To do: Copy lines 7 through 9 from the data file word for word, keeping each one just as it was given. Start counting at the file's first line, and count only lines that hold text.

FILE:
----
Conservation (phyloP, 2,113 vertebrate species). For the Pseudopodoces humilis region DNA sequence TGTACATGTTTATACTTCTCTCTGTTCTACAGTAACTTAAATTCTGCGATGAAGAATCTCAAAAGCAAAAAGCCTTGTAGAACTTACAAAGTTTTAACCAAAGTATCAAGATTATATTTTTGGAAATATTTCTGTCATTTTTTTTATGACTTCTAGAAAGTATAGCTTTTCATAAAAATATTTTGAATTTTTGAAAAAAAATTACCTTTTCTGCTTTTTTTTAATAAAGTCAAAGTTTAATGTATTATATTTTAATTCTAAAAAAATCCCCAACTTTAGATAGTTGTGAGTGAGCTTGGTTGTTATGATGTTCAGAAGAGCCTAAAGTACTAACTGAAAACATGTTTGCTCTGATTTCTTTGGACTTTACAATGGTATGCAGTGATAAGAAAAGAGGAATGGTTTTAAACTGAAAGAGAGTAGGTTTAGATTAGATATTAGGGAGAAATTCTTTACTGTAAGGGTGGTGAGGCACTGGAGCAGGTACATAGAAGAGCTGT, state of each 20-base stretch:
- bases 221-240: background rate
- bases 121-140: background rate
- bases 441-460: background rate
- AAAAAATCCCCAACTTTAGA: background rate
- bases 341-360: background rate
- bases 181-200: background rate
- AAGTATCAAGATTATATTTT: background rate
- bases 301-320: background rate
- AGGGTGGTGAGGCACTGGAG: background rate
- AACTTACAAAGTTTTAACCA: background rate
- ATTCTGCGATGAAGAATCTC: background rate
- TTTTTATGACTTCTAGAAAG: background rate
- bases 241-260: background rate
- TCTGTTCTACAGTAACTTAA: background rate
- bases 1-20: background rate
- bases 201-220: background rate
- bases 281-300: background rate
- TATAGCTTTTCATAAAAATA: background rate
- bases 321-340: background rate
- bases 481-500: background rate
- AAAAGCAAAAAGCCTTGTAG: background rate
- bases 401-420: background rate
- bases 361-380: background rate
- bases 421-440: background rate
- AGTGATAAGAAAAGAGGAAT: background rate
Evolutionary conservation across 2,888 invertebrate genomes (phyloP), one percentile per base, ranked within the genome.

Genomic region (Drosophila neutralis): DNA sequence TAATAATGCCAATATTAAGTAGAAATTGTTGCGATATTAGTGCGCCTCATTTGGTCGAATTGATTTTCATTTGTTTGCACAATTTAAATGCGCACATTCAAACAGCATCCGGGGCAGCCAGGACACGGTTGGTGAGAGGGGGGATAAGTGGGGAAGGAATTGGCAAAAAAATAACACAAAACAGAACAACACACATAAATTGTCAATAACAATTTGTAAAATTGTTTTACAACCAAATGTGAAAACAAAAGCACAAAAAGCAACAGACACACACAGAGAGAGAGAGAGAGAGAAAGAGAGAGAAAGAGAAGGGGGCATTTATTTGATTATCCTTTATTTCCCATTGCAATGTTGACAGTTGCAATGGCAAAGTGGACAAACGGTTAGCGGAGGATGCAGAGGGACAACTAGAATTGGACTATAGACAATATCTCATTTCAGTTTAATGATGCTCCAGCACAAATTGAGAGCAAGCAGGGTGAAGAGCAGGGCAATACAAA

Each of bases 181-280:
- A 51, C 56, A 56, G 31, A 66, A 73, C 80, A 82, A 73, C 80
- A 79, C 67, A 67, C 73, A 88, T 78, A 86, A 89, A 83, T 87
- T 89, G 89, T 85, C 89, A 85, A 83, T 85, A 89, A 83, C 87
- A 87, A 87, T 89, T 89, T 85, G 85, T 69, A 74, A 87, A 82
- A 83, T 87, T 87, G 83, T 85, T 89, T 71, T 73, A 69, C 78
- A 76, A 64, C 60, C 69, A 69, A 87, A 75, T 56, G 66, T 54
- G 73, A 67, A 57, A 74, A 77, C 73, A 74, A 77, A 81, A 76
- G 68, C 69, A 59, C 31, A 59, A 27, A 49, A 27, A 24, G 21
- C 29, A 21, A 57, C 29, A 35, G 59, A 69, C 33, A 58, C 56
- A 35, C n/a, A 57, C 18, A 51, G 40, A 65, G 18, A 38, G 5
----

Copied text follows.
- bases 181-200: background rate
- AAGTATCAAGATTATATTTT: background rate
- bases 301-320: background rate